E3: Sega’s Japanese developers see a Mad World

By Mathew Kumar, Special to CBCnews.ca

LOS ANGELES - As the video game market has expanded, Japanese game developers have been under increasing pressure to reach Western audiences with their titles. It’s exactly that which has led to some of this E3’s biggest announcements (such as Final Fantasy XIII coming to Xbox 360), but certain Japanese developers, such as the newly created Platinum Games, have a delightfully irreverent take on things.

Here in the West we certainly worry about the stigma games have attached to them by some – that they’re reviled as “murder simulators” – and as a result of recent controversies, such as Manhunt 2’s banning, few developers are willing to have fun with, or explore, the ideas and themes possible in violent media.

Mad World's "hero" prepares one of his ultraviolent weapons - an arm-mounted chainsaw.

The smaller independent Japanese companies don’t seem to have that problem. Despite (or perhaps because of!) the strict ratings system in Japan, when companies such as Platinum games decide to make a game for the west they go all out.

Mad World, shown by Sega this E3, is probably the most violent game I’ve ever seen. Though the quantity of kills is low compared to other recent violent titles such as No More Heroes (which appeared on Wii, as will Mad World), it’s the quality that makes the difference. Within seconds of his demonstration for CBC, producer Atsushi Inaba (best known for the Viewtiful Joe series) had managed to impale an opponent with a stop sign – only to drag him over to another and impale him on that too!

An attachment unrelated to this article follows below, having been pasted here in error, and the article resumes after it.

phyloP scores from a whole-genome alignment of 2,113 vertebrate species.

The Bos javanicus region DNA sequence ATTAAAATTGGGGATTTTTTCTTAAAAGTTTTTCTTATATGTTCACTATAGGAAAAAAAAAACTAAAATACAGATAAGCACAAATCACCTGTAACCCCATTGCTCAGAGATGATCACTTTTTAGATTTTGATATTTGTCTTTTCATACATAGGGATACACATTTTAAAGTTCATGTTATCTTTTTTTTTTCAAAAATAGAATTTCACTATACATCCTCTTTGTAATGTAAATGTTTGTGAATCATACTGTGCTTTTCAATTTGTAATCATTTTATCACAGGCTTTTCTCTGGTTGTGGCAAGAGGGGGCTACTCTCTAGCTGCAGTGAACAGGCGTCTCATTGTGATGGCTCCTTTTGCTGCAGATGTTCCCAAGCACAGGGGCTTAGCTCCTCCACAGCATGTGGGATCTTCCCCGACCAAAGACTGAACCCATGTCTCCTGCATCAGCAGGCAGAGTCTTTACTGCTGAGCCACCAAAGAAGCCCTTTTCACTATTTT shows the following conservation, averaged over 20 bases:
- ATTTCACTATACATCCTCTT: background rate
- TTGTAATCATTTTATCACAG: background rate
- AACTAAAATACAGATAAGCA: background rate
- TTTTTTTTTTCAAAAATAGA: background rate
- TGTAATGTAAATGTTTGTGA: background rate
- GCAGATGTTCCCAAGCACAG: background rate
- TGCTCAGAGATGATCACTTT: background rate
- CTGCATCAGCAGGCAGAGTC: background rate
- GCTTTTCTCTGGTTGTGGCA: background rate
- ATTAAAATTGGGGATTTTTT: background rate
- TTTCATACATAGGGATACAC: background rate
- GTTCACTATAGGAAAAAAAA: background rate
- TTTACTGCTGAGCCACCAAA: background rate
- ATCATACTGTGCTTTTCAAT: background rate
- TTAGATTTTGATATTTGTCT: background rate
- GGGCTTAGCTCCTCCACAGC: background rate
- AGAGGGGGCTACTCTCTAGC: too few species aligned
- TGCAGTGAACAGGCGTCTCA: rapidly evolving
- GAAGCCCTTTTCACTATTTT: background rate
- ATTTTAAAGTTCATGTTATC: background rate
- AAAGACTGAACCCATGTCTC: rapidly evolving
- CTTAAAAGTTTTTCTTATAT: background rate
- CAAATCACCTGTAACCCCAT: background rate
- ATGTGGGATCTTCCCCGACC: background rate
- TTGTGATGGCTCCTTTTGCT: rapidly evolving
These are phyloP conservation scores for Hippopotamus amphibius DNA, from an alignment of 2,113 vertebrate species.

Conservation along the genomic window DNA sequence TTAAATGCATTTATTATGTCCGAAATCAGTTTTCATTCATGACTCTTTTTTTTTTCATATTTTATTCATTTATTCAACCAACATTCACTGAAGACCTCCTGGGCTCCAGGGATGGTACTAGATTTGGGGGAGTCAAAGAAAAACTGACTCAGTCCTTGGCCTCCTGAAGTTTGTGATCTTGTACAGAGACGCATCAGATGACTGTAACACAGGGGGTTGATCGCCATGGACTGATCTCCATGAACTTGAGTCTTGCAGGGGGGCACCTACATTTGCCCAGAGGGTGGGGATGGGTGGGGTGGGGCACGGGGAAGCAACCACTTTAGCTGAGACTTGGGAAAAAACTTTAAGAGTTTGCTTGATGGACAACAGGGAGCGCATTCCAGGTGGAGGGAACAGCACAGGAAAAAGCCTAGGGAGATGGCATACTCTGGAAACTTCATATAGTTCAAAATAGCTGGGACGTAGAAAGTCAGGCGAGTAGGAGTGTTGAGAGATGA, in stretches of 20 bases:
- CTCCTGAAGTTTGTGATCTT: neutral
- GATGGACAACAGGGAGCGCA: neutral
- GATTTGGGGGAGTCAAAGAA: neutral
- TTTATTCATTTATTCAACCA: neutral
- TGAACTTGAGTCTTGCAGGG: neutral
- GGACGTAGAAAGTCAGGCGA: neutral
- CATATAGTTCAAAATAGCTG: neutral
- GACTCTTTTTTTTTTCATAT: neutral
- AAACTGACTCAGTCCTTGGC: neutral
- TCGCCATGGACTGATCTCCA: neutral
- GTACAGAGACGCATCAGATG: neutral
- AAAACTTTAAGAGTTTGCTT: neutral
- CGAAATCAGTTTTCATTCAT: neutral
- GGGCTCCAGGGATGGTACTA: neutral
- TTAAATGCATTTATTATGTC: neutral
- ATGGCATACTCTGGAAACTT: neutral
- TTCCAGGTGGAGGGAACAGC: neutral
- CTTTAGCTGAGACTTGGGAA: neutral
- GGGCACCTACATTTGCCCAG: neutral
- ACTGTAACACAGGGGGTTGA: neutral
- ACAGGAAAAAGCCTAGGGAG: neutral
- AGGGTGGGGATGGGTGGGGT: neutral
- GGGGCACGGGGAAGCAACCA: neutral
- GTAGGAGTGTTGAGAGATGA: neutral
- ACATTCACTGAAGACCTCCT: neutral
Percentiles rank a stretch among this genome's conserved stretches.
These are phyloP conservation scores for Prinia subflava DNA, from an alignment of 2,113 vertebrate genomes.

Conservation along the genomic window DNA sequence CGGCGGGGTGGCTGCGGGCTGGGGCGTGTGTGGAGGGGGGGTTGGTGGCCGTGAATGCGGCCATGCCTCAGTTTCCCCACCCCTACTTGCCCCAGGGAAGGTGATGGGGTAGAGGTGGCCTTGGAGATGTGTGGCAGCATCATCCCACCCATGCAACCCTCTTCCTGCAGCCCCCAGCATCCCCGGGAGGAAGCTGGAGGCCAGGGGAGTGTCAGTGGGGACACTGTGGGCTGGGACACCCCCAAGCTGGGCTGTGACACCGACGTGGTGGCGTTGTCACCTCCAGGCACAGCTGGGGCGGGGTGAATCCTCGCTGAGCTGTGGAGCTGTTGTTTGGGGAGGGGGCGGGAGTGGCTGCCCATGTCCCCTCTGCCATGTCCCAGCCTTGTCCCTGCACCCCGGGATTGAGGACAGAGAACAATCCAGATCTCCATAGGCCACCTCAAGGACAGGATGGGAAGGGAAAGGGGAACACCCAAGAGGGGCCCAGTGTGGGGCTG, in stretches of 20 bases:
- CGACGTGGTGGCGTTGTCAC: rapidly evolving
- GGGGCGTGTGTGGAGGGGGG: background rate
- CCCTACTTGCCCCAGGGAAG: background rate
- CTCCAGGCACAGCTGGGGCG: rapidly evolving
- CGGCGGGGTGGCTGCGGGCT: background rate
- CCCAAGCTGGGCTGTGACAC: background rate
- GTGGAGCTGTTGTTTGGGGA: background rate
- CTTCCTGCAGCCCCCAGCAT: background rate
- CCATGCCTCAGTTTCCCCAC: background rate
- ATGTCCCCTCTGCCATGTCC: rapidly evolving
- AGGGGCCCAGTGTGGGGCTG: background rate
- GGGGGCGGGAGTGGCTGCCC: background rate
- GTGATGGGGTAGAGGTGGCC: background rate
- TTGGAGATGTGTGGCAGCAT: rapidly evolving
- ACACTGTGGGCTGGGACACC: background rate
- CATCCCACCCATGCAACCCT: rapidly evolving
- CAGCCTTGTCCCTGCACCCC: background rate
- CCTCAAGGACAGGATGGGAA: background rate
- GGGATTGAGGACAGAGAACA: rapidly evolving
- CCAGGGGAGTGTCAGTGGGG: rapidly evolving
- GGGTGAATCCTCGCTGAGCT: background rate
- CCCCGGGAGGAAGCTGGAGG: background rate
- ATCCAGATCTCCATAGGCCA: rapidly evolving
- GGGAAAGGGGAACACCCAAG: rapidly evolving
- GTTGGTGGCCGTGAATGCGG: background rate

Now, if that kind of violence sounds horrifying, well, it sort of is. But it’s one bold move in a series of bold moves, with Mad World also featuring an entirely black-and-white game world (apart from the jets of red blood).

It’s the satirical setting of a violent game show (think the Running Man turned up to eleven) that makes it all meaningful. While at first glance Mad World appears to be violence for the sake of violence, it’s really a commentary (through its gameplay narrative and a literal commentator who cheers on each murder you perform) on our culture’s unspoken lust for violent content.

It isn’t preachy, but it makes you think as much as laugh (and wince). With luck, Mad World will find a home on Wii and inspire our own developers to try and say more, even subtly, with their games than they do now.

(The author is a Canadian freelance writer blogging for CBCnews.ca from the Electronics and Entertainment Expo in Los Angeles.)